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New Jersey Governor Urged to Sign I-Gaming Bill

New Jersey Governor Urged to Sign I-Gaming Bill

Governor Chris Christie announces Dr. Janet Rosenzweig as nominee for the Commissioner of Children and Family Services at the statehouse in Trenton, N.J. on Monday, Feb. 1, 2010. (Governor Photos/Tim Larsen)

New Jersey Governor Chris Christie is being urged by lawmakers to sign the online gambling bill that reached his desk on December 20 after being approved by both houses. The governor has until February 8 to sign or veto bill AS2578, which allows Atlantic City casinos to offer online games such as poker and blackjack through servers placed at their properties.

Christie has made no public statements on where he stands on the legislation.

Senate President Steven Sweeney, along with a group of four other Democrats, sent a formal letter to the governor asking him to sign the bill. The lawmakers, all from southern New Jersey, have cited the need to open up new revenue streams and to increase the casino revenue tax fund—which suffered a double-digit dip in October and November—as needed for the new legislation.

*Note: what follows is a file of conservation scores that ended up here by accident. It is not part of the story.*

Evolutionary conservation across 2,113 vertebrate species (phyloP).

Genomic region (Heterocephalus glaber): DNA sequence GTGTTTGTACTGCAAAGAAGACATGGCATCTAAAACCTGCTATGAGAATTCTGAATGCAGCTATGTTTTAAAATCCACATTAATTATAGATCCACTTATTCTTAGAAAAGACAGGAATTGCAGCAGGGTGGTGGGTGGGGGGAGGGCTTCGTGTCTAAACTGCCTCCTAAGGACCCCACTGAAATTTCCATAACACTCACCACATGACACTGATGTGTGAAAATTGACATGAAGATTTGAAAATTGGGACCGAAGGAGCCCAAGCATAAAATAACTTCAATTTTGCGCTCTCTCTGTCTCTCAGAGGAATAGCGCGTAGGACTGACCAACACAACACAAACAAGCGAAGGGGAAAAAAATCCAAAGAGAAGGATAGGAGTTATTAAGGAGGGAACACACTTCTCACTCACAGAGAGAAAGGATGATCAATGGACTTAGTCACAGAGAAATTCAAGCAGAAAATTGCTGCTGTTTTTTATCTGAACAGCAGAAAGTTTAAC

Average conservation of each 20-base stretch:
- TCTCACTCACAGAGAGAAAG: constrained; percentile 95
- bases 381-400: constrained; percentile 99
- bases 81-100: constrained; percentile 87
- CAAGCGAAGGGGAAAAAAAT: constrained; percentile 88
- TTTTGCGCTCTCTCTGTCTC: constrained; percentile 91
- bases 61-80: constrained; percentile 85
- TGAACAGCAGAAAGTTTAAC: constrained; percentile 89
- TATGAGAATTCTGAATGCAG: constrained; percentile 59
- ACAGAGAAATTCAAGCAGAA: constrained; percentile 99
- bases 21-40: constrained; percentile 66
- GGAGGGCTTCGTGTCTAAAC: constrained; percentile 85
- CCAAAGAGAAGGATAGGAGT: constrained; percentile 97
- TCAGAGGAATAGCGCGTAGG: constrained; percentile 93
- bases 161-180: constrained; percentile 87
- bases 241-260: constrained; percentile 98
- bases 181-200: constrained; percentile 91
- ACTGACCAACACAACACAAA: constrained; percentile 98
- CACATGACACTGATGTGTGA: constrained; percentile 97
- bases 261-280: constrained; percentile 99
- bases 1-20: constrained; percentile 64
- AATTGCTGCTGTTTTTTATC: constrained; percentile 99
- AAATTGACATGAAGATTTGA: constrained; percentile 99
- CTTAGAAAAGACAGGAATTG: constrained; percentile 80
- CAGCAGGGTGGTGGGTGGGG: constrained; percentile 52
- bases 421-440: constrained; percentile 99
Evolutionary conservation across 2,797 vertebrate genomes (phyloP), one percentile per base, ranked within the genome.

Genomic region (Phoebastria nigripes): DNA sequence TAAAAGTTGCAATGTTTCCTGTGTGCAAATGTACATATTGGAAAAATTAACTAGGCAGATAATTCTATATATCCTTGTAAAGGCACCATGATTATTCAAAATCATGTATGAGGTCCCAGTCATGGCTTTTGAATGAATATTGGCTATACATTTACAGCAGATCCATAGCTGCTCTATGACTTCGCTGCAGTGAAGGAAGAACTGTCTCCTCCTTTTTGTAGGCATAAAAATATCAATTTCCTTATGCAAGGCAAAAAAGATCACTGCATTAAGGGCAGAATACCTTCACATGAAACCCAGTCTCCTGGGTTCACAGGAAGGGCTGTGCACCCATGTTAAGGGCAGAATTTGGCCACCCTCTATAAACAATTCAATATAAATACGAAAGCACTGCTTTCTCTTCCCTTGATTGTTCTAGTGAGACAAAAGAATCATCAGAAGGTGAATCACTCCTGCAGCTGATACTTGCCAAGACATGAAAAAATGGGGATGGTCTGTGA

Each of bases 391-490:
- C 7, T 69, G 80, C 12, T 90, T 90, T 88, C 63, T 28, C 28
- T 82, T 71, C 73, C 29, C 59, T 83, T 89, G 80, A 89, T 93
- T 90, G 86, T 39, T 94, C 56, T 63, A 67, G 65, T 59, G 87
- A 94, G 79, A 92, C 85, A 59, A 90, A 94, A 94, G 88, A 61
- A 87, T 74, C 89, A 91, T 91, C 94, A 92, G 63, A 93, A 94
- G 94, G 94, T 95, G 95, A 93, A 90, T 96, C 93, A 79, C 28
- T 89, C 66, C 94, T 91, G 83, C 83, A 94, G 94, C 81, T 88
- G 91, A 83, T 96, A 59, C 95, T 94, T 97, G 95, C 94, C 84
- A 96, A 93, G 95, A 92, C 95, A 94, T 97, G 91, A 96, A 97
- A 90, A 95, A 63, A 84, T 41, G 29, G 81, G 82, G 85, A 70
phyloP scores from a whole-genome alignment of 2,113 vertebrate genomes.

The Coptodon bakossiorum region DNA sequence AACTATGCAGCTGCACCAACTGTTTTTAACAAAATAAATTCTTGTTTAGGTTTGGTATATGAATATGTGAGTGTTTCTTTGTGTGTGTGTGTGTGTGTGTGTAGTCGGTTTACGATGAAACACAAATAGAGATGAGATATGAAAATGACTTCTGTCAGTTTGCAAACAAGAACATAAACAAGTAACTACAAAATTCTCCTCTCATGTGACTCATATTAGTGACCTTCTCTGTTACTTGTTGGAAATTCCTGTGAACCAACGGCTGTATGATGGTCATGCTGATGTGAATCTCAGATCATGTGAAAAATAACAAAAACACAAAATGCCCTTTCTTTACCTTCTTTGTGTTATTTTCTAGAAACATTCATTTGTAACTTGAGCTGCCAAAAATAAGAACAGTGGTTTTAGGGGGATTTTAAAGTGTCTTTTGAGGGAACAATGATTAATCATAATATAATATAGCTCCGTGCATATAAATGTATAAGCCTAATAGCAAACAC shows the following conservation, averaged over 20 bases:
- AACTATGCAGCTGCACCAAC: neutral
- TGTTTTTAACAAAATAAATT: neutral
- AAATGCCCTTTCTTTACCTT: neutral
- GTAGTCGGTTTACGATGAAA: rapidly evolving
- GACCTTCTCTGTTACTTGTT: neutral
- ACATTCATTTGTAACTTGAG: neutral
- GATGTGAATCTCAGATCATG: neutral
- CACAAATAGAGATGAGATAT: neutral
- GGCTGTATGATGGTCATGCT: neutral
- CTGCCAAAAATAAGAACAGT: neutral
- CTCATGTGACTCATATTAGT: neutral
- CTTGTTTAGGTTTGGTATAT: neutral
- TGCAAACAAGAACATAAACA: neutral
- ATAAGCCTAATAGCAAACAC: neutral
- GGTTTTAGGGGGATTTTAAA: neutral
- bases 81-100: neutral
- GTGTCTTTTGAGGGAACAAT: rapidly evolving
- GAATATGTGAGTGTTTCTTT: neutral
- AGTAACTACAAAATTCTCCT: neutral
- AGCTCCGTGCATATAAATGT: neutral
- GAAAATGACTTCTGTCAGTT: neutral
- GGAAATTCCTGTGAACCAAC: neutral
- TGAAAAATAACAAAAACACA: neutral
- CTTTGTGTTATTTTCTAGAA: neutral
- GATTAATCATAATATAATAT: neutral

“Given the fiscal conditions facing our casinos, especially in the aftermath of Hurricane Sandy, and the recent movement toward internet gaming in states across the country, we cannot afford to wait any longer,” the letter stated.

The letter, authored by Sweeney as well as Senators James Whelan, Raymond Lesniak and Jeff Van Drew, cited Nevada and Delaware as possible competitors in the online gaming market.Gaming sites are expected go live in Nevada in the coming months. New Jersey’s neighboring state, Delaware, enacted legislation to allow for casino gambling over the internet in 2011, but has yet to fully organize a program. In addition, Illinois has authorized the sale of lottery tickets online to begin in 2013.

Christie vetoed a similar internet gambling bill in late 2011, citing state constitutional concerns and the possible proliferation of “internet cafés,” as well as a subsidy for racetracks he opposed. State lawmakers believe they have addressed the governor’s concerns in the current legislation.

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